We are doing Expressionist art this month. I've provided a few videos and resources to help you make the most of it!
My favorite art resource book on hand is Evan-Moor's Art Book. You can also find a ton of stuff free. This art lesson is really easy to follow: Expressionism Art Lesson
I am a firm believer in letting children make 'messes'. No, no, I am not talking about the stinker who pours his glass of freshly pressed kale-apple-parsley juice all over the newly clean white carpet.
I am talking about messes that serve a creative function. Or messes that teach children about responsibility. I let my daughter get messy and I don't freak out when she makes an unintended mess.
Since summertime has come early this year, I decided to let her to her most favorite thing. Paint the concrete patio outside. I simply pour globs of red, washable paint all over the place and then give her a paintbrush.
Oh, and she does this in her undies. She is a little free-spirit.
I understand for a lot of parents, that it can be difficult to let your hair down after a long workday (or maybe you don't work) and grant your kids artistic freedom. Trust me. I had a hard time doing this. I grew up with strict "no-mess" rules and in the beginning of my daughter's childhood, I enforced those rules.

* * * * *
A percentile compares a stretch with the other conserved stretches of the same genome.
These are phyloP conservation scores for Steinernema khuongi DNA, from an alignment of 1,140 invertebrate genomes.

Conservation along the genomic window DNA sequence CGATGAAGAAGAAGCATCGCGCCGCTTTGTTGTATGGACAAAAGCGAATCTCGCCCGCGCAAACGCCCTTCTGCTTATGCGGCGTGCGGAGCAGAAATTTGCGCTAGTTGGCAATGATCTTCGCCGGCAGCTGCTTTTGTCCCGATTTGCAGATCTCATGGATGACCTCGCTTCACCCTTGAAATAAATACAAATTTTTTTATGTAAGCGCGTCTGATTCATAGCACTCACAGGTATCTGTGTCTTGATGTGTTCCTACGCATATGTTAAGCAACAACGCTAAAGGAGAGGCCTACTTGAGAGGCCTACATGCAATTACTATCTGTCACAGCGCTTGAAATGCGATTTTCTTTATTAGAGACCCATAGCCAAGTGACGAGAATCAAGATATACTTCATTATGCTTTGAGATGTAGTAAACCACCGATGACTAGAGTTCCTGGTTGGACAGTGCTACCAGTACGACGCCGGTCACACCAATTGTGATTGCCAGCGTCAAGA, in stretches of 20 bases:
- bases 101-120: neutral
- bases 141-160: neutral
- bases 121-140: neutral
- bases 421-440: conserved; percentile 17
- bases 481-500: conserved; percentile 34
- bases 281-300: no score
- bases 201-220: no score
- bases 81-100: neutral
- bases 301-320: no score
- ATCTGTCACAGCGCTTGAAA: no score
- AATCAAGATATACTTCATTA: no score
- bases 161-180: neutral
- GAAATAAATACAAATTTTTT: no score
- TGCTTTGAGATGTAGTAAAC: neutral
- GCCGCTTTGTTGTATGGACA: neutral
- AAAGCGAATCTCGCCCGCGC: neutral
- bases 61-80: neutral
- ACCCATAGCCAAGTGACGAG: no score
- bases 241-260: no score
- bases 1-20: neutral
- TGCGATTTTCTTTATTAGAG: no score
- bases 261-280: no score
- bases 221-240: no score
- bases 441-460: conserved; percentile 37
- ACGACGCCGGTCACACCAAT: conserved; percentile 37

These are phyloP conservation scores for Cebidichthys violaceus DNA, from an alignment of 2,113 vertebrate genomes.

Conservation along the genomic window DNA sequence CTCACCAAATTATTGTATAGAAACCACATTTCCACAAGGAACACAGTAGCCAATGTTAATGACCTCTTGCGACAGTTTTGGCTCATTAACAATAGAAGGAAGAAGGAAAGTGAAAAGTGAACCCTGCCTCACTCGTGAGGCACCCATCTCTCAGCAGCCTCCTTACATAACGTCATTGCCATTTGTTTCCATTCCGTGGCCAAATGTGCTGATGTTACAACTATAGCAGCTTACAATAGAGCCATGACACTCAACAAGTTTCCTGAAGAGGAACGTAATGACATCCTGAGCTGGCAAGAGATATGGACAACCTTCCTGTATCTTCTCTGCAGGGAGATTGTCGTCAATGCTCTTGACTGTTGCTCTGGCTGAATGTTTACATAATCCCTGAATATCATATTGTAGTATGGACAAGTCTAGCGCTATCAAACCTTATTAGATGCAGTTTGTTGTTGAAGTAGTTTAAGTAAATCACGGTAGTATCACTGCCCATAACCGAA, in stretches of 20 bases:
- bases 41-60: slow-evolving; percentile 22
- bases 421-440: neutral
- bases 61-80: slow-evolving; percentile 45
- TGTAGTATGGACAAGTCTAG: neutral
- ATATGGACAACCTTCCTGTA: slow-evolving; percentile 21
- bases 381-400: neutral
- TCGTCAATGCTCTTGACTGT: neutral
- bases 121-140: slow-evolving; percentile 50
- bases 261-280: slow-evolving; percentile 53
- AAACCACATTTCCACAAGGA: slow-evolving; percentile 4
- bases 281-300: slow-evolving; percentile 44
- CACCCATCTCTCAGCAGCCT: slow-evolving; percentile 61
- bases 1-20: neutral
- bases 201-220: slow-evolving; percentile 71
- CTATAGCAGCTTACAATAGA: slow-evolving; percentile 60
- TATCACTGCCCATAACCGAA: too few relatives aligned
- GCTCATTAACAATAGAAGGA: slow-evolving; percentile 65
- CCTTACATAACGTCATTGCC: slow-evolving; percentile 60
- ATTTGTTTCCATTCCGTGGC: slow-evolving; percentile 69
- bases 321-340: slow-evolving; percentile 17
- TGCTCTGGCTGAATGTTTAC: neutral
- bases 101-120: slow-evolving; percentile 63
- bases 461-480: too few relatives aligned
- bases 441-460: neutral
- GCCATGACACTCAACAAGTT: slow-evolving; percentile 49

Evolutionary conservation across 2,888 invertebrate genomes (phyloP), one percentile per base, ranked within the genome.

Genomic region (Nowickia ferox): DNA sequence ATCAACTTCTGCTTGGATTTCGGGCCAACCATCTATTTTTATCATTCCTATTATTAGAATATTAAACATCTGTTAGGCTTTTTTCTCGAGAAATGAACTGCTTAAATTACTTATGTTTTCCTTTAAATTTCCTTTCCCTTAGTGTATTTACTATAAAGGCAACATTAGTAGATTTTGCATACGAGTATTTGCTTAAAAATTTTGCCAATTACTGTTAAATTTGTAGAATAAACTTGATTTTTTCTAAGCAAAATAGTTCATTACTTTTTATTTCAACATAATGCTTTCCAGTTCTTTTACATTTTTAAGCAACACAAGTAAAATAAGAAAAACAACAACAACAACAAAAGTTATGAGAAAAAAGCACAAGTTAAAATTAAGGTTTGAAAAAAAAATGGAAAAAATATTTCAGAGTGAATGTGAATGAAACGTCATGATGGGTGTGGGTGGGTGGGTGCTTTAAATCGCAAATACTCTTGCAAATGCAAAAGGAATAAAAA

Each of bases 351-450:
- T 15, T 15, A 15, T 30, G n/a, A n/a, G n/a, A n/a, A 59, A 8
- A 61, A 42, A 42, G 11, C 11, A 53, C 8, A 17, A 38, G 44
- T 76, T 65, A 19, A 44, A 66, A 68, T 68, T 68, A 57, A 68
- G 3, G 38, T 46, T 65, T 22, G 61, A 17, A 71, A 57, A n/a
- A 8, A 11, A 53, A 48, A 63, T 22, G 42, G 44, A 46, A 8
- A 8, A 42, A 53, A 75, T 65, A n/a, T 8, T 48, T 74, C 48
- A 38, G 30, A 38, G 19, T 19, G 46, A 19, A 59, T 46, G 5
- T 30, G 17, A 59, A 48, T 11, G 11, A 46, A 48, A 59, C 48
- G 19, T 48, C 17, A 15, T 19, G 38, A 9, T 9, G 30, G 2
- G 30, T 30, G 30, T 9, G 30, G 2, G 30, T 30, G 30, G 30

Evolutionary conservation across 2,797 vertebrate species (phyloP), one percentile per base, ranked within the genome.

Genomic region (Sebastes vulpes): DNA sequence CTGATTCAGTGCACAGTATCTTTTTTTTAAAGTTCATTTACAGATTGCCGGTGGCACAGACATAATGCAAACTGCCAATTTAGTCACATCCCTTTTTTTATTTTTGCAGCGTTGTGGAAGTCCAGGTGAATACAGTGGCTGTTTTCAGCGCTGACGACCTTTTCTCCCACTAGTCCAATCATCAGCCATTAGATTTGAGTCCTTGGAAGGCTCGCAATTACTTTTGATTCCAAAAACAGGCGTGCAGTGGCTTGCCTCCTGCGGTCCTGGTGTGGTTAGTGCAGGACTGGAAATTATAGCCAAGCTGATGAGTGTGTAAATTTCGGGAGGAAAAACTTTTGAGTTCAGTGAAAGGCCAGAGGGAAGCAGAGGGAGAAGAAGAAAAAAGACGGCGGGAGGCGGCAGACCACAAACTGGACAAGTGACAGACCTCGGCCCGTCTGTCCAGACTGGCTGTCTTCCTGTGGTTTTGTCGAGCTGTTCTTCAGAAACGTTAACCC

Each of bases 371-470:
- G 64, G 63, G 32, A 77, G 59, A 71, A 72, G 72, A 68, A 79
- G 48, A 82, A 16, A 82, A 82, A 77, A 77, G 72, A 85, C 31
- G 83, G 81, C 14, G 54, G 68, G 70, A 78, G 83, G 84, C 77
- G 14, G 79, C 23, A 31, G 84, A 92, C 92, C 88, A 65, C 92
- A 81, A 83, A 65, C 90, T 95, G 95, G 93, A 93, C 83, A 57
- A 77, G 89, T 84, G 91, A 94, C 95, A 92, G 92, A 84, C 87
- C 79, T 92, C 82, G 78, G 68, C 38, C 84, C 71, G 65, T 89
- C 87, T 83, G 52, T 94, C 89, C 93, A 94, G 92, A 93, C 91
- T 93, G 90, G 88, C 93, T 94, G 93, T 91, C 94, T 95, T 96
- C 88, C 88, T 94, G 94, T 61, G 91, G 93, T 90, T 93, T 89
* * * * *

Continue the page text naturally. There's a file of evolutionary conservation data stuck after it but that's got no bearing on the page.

Until I saw that it hampered her spirit. It hampered her ability to learn from those messes. Most of all, it was stressful.
Color theory is an ideal topic to use for preschool, kindergarten, first grade and beyond, with each year getting a bit more scientific. For us, talking about color builds into a week-long unit study that art, math, science, history, and writing.
Today, I will teach you the basic information you need to teach color theory, build a color wheel and ideas for developing a unit study. Resources that we use will be given to, either as affiliate links or just good ole fashioned resource links across the homeschool/education web.
Just remember to have fun! Remember, this is designed for 3-6 year olds...not a third grader. Keep it simple. Keep it fun. Get a little messy.
We made a ladybug family with cardstock, popsicle sticks and goggly eyes. Actually, I didn't do anything. She did it all. Best craft ever.
What's the learning lesson here?
You could make this craft on Monday and use it throughout the week to accomplish other lessons.
We've been really into shaving cream and paint as of late. It's easy to clean up and delivers brilliant, child-inspired results. Today we made shaving cream watercolor paintings.
What You Need:
How to Do It:
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